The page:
8 Does This Really Matter?
A speaker once said, “…education is the one profession in which everyone believes they are an expert because they have gone to school. But the reality is that we do need to increase the level of rigor in classrooms across our nation. There are schools where everyone is expected to learn at a high level and all students show growth and experience success. However, there are also many places where students, especially those who are not placed in advanced classes, are not held to high expectations.” A favorite question asked middle schoolers, “If you were in charge of the school, what would you change?” One insightful answer: “For people who don’t understand as much… [they should] be in higher classes to understand more [because] if they already don’t know much, you don’t want to teach them to not know much over and over.” “Isn’t that reflective of how students view our levels of expectations in classes that are not labeled “higher level”? (Page 5)

9 Students’ Perceptions of Rigor
“How do you feel about rigor, or challenging work in school?” Of 400 responses from students in grades 2 through 12, answers included: - I would want to quit. I would need help. Robert - I really don’t mind it. I prefer to be challenged rather than bored. Tim - I don’t like work like that because if I spend a long time on just one problem and can’t find the answer I get stressed and that just makes it harder to do. Amy - I think it’s okay. I mean, I don’t prefer it, but it’s not as bad as most people think. Sometimes I prefer to have a little bit of a challenge. Kyle - It makes my head and hand hurt. Hayley - I don’t like doing rigor but everything in life isn’t easy so I just try my best to do it. Dominique - I feel that rigorous work needs to be explained better than normal work so I understand the material. Benjamin - I feel that challenging work would be better for people that think their work is too easy. Sumerlyn - OK, but if it’s hard, I want it to be fun too. Keith - I feel that rigorous work is made for some people and some people just might get frustrated and give up. I guess everyone should at least try it and if they can’t do it they don’t have to. Mason - I honestly don’t mind it every once in a while but not every hour of the day. Devon - I guess it’s ok if I’m in the mood for it. Kayla - It makes me feel stupid. I don’t ask anything and I just shake my head like I understand and say yes I get it. Emma - Sometimes I like it … sometimes I don’t. Joseph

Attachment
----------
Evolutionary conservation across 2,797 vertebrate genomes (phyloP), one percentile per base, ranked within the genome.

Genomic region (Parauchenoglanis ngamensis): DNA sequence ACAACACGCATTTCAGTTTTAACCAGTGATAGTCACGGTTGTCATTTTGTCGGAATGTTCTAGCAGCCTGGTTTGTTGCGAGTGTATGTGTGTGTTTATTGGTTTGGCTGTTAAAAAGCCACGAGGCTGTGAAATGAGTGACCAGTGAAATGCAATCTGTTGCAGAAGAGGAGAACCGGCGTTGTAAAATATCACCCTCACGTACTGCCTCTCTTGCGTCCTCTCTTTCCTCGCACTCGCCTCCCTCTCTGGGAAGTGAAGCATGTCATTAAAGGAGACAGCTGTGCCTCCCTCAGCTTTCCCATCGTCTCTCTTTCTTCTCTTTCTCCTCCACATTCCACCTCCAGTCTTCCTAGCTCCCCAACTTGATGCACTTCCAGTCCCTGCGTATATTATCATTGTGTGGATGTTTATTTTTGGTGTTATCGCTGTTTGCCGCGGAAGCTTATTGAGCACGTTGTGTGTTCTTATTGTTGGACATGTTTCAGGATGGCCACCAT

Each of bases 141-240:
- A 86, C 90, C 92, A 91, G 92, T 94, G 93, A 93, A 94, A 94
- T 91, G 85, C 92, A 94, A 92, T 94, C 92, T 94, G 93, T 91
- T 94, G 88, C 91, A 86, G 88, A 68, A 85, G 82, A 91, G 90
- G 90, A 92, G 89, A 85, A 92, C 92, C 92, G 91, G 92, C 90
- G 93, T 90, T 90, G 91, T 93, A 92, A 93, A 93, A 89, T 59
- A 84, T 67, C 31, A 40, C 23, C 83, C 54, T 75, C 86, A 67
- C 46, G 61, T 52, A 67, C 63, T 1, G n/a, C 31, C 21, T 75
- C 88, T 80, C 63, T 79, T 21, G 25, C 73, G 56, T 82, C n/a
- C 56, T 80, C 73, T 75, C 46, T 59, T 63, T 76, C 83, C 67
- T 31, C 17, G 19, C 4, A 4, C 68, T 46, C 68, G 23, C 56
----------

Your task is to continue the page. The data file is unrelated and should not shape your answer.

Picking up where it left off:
10 Stumbling Blocks to Rigor
“Ultimately, the longer I work with teachers and administrators, the more I believe we have to move beyond outside pressures and harsh terminology and focus on the real issue: how to positively impact each student we teach to increase learning.” Why do we need to talk so much about it and not actually implement rigor? Three stumbling blocks to implementing rigor …. 1) Who knows what it means? 2) Does anyone know how to get there? 3) But what about this? It’s your Turn! Reflection/discussion. What is your reflection on the concept of rigor? Do you feel a ‘tug-of-war’ about rigor? Did students’ comments affect you?

11 Stumbling Blocks to Rigor